"When I was first coming up, I didn't know it meant so much,'' Matusow says. "I had an 11-1 chip lead over Scotty Nguyen in my very first tournament and we made a deal, and I was like, 'I got the cash, I got the cash.' I didn't care about the bracelet. Now the cash means zero; the bracelet means everything. For some reason, no matter how many places give away bracelets or give away rings, when you win at the World Series, it means everything. It's something you work your whole life for."
Says Seidel: "I know many players who would pay a few hundred-thousand dollars for a bracelet. Forget about the prize money; they would pay to have it.''
Says Matusow: "Pretty soon my bracelets are going up on eBay.''
Says Jennifer Harman while walking by: "I want to make a dog choker, so I need a few more.''
But seriously, folks.
"Bracelets are the most coveted thing,'' Harman says. "They're so important. You feel like you accomplished something when you've won a bracelet. It's history.''
And players keep track, believe me.
"Only Phil (Hellmuth) has won more bracelets than I have since I've been playing,'' Seidel says. "So it's a big deal to me to put a little heat on those guys.''
Hellmuth was tied with Chan and Doyle Brunson for the all-time bracelet lead at nine until Chan roared to his record-breaking 10th bracelet early Monday morning in the $2,500 buy-in Pot Limit Hold'em event. The late poker great Johnny Moss has eight. Longtime pro Billy Baxter has seven.
"I'm a bracelet guy,'' Hellmuth says. "That's all I'll tell you. A bracelet to me makes my year. If I win one bracelet, it makes my year. If I win two bracelets, I'm really happy. If I could ever win three bracelets or win the main event again, it would be 'Wow.'"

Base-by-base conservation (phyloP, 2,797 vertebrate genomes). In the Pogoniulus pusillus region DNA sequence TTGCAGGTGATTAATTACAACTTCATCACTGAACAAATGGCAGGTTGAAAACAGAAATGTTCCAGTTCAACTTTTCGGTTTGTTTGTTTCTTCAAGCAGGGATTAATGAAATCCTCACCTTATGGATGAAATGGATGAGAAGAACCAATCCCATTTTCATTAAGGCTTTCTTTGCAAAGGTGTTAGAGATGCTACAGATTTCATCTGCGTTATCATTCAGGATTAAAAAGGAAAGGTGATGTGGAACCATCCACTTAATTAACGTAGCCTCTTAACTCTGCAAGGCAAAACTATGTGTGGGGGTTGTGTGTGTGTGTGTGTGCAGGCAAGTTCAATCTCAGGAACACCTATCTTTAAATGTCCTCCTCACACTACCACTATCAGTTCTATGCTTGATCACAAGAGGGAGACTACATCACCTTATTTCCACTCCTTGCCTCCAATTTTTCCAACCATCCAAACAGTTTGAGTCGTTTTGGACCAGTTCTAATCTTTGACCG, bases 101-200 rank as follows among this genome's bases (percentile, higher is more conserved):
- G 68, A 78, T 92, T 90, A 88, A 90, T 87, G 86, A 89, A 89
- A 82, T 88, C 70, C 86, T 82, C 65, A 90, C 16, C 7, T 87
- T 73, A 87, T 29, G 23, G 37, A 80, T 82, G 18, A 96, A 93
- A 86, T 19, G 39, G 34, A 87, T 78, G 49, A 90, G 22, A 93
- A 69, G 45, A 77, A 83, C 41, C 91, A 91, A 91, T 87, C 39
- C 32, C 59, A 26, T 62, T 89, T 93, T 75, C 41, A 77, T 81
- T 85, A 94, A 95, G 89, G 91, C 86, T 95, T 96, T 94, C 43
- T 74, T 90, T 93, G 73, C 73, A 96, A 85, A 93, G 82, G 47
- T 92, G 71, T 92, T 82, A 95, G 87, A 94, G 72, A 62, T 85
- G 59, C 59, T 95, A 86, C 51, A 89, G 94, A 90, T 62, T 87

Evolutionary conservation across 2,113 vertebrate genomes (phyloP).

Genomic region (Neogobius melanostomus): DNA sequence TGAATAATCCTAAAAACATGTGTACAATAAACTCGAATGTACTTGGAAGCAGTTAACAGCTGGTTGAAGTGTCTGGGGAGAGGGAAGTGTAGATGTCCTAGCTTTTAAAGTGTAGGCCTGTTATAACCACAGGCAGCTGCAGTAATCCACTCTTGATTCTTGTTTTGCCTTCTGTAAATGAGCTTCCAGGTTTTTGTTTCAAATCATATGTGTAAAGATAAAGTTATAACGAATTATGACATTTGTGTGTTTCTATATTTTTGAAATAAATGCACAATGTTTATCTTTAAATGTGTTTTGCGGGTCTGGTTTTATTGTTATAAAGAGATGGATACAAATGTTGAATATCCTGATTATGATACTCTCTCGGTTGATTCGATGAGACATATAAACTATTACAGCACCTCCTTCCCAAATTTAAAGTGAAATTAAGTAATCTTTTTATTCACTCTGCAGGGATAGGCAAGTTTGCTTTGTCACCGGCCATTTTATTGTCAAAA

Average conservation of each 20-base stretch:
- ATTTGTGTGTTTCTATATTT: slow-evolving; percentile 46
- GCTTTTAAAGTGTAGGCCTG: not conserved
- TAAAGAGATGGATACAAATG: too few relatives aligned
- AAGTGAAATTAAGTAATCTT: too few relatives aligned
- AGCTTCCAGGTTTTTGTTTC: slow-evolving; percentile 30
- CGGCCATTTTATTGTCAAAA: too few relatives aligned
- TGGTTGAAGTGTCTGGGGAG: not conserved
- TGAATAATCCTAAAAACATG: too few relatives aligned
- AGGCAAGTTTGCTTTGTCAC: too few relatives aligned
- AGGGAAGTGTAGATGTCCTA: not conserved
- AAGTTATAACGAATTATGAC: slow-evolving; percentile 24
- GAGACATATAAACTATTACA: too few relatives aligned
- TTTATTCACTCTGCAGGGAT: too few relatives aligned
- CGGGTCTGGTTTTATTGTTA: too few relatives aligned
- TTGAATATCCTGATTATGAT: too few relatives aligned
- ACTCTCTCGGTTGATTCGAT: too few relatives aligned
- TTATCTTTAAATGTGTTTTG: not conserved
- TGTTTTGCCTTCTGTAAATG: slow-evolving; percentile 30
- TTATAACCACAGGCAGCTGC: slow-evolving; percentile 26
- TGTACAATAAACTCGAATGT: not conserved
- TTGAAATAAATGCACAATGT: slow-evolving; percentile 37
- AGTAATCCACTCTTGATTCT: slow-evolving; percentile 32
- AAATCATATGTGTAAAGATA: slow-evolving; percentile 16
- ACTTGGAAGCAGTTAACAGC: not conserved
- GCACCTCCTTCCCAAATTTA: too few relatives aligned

Speaking of "Wow,'' one year, Chris "Jesus'' Ferguson walked into the WSOP with three bracelets strung together as a band around his black cowboy hat. Just in case you weren't sure who you were competing against.
And if winning even one bracelet seemingly reaches quest status for many players, the missed opportunity of coming so close gnaws at them. Respected pro Mel Judah still regrets a decision he made at the final table 15 years ago.
"Mike Hart and I were tied and we'd each won a bracelet,'' Judah says. "We made the money deal and put it all in the middle and turned over five cards, and I lost the bracelet. I had 4-6, he had king-high. I had a gutshot straight draw. That's how it went down.''
Here's the killer part for Judah: "I could've outplayed him. That's what hurts me. Flip of a coin.''
And yet, for some players, the bracelet has lost its appeal, especially in the main event, which has been won by so-called "dead money'' each of the last three years and figures to end up that way again with some 6,600 players expected to ante up for the championship.
In his book "The Best Hand I Ever Played,'' to be published by ESPN Books in September, longtime pro Bobby Hoff says: "In '79, when I came in second, when I started the tournament, I thought I was playing for the money, but when I came down with a real chance to win it, I realized I would've given all the money to win it and get the bracelet. But I no longer feel that way. Now I wouldn't be moved by the bracelet. The bracelet wouldn't mean anything to me. It's the cash. It's different now. It's probably going to be a non-poker player who's going to win the tournament. They're like the Chinese army. There's thousands of them. It's more like winning the lotto now. It's no longer a way to identify anyone as a great No-Limit Hold'em player.''
So Hoff plays in tournaments, plays for the cash, plays with one mantra:
"You can't lose playing with bad players.''
Steve Rosenbloom is a regular contributor to ESPN.com and writes a syndicated poker column for the Chicago Tribune.